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News reporters must continue to maintain journalistic ethics in digital age

(Jae Su/Daily Bruin)

By Lauren Bui

Feb. 12, 2020 11:13 p.m.

It’s normal for people to question what they hear.

But when people have to doubt organizations whose sole purpose is relaying the facts, there is bound to be turmoil.

Five-time NBA champion Kobe Bryant died in a helicopter accident along with eight others, including his 13-year-old daughter, Gianna Bryant, on Jan. 26. The news of Bryant’s death shattered the Los Angeles community and left the globe in utter disbelief.

It also left the public fully dependent on the media for confirmation on who died and what happened.

Unfortunately, respected journalists and media companies leaked rumors in an effort to break the news first, compromising journalistic ethics and respect for the victims’ families.

TMZ broke the news on Twitter within an hour after the accident, long before officials could even inform family members. Though TMZ’s report was accurate, one report among many included ABC’s Matt Gutman’s, whose report claimed all four of Bryant’s children were believed to have been in the helicopter.

False reports spread like wildfire, and when prominent reporters perpetuate these narratives on a platform like Twitter, it adds fuel to the fire.

Especially when the misinformation originates from reputable sources, this tumult of clashing narratives creates distrust and disrespect toward the media while leaving many in a state of confusion. The immediate coverage of Bryant’s passing is not an anomaly, but a broader call to how publications must act mindfully to accommodate the growth of journalism in the digital age. As social media changes the way information is consumed and reported, journalists must work twice as hard to ensure accuracy and decency precede gratification from publishing first.

And it’s not just readers that hasty reporting harms.

Shortly after the crash was confirmed, the Los Angeles County sheriff suggested that he was disappointed in TMZ for publishing the piece before Bryant’s wife, Vanessa Bryant, and her family were informed.

Jim Newton, a public policy lecturer and former Los Angeles Times editor, said news organizations are not equipped to notify families that a loved one has died.

“That’s obviously among the worst moments a family can imagine. To get the news that way just compounds an already tragic and horrifying day,” Newton said.

It’s the job of journalists to be first. But when a breaking story of this nature arises, media organizations must assess how and when they publish their information.

And TMZ’s untimely publication crossed a fine line in journalism.

Especially in the case of tragedies, journalists must be wary of their responsibility to present sensitive information respectfully and appropriately.

Peter Yim, a first-year pre-psychobiology student, remembered his disbelief when first hearing the news of Bryant’s death.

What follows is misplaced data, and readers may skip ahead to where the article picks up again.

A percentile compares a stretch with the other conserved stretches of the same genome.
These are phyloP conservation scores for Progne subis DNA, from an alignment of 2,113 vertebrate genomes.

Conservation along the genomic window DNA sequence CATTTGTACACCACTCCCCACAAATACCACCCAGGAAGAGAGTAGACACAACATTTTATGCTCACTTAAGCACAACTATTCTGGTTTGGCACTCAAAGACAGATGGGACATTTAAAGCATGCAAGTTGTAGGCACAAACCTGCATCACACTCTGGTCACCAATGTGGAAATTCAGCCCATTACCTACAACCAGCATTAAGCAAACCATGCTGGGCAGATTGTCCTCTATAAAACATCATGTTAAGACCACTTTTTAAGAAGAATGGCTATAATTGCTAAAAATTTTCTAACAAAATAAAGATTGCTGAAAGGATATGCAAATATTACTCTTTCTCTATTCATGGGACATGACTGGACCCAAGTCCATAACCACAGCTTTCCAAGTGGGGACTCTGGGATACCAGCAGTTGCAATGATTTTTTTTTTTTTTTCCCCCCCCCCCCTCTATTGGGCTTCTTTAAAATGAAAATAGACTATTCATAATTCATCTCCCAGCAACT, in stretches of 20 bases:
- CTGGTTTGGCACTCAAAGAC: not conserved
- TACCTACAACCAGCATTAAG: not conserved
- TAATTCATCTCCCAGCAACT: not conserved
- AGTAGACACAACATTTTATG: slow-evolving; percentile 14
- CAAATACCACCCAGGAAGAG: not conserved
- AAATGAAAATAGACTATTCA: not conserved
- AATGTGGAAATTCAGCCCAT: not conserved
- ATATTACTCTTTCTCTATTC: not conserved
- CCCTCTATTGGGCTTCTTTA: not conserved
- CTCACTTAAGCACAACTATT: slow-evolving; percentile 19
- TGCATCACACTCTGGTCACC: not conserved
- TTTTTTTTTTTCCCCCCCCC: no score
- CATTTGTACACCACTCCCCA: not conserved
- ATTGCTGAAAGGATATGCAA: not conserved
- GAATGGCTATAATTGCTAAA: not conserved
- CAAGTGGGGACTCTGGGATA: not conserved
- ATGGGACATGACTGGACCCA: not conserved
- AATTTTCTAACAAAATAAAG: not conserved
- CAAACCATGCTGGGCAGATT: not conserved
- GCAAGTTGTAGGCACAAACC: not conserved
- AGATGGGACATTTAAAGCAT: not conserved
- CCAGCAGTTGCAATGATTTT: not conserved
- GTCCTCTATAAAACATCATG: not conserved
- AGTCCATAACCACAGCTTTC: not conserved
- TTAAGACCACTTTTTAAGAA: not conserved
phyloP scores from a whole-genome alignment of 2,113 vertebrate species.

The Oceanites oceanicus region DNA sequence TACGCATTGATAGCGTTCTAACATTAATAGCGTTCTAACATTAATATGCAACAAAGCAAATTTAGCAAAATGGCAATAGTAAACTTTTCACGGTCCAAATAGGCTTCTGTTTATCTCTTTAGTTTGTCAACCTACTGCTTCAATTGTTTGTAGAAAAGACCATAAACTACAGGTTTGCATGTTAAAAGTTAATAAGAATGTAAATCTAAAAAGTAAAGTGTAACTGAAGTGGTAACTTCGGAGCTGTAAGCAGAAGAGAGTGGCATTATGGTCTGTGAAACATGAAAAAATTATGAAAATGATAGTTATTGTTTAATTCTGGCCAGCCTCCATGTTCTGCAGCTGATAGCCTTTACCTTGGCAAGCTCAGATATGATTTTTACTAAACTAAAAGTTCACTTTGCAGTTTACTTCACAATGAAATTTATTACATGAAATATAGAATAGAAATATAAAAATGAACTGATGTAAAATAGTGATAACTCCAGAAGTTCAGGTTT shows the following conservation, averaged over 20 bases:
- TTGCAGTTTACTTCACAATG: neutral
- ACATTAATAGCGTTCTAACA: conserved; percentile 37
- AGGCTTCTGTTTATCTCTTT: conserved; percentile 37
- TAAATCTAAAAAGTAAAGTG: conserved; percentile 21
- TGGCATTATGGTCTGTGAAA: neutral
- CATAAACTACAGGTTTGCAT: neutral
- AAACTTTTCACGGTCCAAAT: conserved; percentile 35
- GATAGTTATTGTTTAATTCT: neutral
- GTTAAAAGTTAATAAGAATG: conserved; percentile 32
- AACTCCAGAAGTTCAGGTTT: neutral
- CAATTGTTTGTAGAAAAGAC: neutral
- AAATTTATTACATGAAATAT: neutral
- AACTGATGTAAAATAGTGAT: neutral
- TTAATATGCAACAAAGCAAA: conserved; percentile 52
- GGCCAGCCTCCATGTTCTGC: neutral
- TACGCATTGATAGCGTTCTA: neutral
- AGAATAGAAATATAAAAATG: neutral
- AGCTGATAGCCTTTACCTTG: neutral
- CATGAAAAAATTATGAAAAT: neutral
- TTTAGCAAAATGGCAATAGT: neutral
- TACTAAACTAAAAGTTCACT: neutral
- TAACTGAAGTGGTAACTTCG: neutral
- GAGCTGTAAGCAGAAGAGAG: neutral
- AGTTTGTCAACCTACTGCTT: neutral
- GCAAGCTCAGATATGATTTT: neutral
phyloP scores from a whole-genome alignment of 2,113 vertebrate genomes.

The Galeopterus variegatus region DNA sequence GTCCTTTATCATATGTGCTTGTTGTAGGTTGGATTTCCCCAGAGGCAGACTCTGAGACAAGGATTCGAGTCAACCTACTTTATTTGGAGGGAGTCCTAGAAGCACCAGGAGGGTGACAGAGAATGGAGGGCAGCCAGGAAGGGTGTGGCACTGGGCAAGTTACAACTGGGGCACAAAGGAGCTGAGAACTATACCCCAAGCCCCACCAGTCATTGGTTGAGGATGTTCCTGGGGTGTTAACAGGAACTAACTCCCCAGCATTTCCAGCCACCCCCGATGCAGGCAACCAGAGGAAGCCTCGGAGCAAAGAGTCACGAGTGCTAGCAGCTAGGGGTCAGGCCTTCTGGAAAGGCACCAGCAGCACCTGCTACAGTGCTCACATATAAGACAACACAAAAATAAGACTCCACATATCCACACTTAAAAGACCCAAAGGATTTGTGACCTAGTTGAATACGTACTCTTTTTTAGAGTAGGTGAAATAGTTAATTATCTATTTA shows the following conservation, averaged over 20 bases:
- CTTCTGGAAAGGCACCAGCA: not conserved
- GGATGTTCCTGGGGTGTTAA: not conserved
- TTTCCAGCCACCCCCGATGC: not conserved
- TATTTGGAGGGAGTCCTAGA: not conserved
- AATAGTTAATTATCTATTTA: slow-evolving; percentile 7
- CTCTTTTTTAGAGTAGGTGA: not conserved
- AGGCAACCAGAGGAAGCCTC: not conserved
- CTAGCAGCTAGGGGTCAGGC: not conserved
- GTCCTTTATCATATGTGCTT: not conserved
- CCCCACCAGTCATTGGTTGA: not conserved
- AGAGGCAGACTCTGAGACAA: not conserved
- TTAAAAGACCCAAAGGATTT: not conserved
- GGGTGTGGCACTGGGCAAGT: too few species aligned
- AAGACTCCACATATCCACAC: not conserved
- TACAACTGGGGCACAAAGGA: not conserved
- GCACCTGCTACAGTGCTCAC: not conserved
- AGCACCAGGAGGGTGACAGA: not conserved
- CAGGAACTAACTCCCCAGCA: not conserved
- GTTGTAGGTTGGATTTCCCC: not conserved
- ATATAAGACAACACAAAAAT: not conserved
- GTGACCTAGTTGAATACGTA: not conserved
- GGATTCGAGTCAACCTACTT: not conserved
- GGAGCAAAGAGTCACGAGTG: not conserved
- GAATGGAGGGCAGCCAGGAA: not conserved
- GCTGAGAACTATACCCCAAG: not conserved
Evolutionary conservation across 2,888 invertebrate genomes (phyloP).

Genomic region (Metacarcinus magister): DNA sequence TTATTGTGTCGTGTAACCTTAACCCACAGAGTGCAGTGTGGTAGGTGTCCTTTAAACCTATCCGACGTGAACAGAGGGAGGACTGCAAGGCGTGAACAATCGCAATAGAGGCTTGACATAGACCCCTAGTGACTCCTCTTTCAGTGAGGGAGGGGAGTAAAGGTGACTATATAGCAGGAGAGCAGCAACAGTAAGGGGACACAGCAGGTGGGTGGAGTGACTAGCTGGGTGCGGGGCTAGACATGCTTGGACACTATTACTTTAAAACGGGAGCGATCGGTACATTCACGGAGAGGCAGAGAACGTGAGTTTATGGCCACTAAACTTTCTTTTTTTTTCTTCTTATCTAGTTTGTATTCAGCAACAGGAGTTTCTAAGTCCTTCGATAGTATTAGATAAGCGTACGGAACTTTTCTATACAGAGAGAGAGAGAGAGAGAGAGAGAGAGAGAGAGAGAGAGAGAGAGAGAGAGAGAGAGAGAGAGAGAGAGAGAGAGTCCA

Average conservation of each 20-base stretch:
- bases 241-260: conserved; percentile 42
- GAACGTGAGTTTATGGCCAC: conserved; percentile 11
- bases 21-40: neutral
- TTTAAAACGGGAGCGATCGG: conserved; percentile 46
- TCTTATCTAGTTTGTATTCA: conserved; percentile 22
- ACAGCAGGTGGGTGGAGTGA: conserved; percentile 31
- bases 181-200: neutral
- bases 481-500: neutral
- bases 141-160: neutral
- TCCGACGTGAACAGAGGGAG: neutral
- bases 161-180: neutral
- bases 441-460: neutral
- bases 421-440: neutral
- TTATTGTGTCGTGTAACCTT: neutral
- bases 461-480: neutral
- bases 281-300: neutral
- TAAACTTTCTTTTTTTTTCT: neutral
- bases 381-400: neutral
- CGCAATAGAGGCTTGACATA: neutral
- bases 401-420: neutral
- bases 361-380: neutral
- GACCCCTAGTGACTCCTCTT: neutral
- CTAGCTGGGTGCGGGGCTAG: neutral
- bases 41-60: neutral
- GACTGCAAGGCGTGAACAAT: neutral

“I didn’t believe it initially, but when I realized it was real, I felt like crying,” Yim said. “I saw a post on Instagram about two hours after the crash.”

Journalists don’t just write newspapers anymore – they create posts seen on timelines and feeds across the world. Social media alerts the public instantaneously and allows for immediate access, which makes it all the more dangerous when the wrong information spreads.

At colleges like UCLA, misinformation can spread quickly, considering how electronically savvy most of its students are. With such a large population constantly in close proximity to one another, it’s easy for a rumor to be passed on as a reality to some.

Leo Jiang, a first-year psychology and statistics student, said the paradox with digital news is a multifaceted problem.

“Since we live in a fast-paced environment, getting instantaneous news can be very important,” Jiang said. “However, this also means that false information can spread faster, and sources might spin information to get more views.”

Inevitably, media outlets cannot erase information once the public consumes it. Even if the rumors are proven to be false, the damage has been done.

Journalists and media publications can gain success by publishing first in the digital age – and the money speaks for itself.

Because of ad targeting on the internet, ad revenues may experience an upward trend, with much of the profit most likely going toward the reporters, meaning they would have even more incentive to publish breaking news first.

But it’s not always about being in a lucrative business.

While Twitter engagement will surely rake in profits, inaccurate reporting doesn’t just misinform readers – it damages the reputation of the news organization itself.

Newton said he teaches that the growing demand for digital news means journalists have to be more efficient and just as accurate.

“The emergence of new forms of communication in my mind does not change ethical principles, but sometimes it makes them more difficult to apply,” Newton said.

It can be argued that in such a fast-paced modern world, people demand information immediately – no one wants to spend hours scouring the web, or even worse, a newspaper. With the rise of digital journalism, news in the format of a 280-character tweet seems quite appealing.

However, as digital media’s global span continues to advance across the world, it’s important to evaluate the speed at which it’s evolving.

There are no set rules when it comes to reporting on a breaking tragedy. But journalistic ethics exist for a reason, and journalists would be wise to heed those moral judgments moving forward – especially in the age of social media reporting.

To inform the public, digital media can truly be a great tool.

But when abused for views and greed, its purpose is painfully tarnished.

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Lauren Bui
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